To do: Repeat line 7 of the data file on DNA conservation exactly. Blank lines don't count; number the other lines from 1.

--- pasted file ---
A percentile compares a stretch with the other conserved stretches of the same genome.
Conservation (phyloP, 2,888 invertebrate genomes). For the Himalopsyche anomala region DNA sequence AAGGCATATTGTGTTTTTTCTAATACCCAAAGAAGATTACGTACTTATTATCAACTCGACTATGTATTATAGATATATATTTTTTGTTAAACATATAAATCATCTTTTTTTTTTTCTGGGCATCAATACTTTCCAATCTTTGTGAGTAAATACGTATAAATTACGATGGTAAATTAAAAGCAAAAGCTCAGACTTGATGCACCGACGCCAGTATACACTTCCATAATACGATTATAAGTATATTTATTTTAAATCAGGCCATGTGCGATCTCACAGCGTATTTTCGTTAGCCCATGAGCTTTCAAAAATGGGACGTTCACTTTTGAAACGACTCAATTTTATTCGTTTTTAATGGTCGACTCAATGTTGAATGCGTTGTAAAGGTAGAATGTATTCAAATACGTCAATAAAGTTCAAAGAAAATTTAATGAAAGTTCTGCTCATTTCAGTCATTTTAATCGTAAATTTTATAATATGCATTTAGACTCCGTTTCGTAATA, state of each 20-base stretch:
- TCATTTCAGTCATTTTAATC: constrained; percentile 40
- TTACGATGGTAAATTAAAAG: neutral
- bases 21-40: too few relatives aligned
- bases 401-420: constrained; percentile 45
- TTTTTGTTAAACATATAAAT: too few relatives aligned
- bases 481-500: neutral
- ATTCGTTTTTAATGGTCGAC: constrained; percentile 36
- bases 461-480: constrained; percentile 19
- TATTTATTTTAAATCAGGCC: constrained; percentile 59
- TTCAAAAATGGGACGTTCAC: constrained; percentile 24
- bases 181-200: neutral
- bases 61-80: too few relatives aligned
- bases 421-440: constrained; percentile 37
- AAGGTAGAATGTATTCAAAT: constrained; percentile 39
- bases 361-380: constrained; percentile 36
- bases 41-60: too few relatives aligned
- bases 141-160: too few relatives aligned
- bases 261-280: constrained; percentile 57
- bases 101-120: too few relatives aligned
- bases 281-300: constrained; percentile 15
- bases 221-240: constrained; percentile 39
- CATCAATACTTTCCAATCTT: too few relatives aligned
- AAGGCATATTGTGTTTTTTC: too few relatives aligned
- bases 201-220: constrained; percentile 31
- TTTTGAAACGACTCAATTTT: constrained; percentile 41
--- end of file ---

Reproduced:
- TTTTTGTTAAACATATAAAT: too few relatives aligned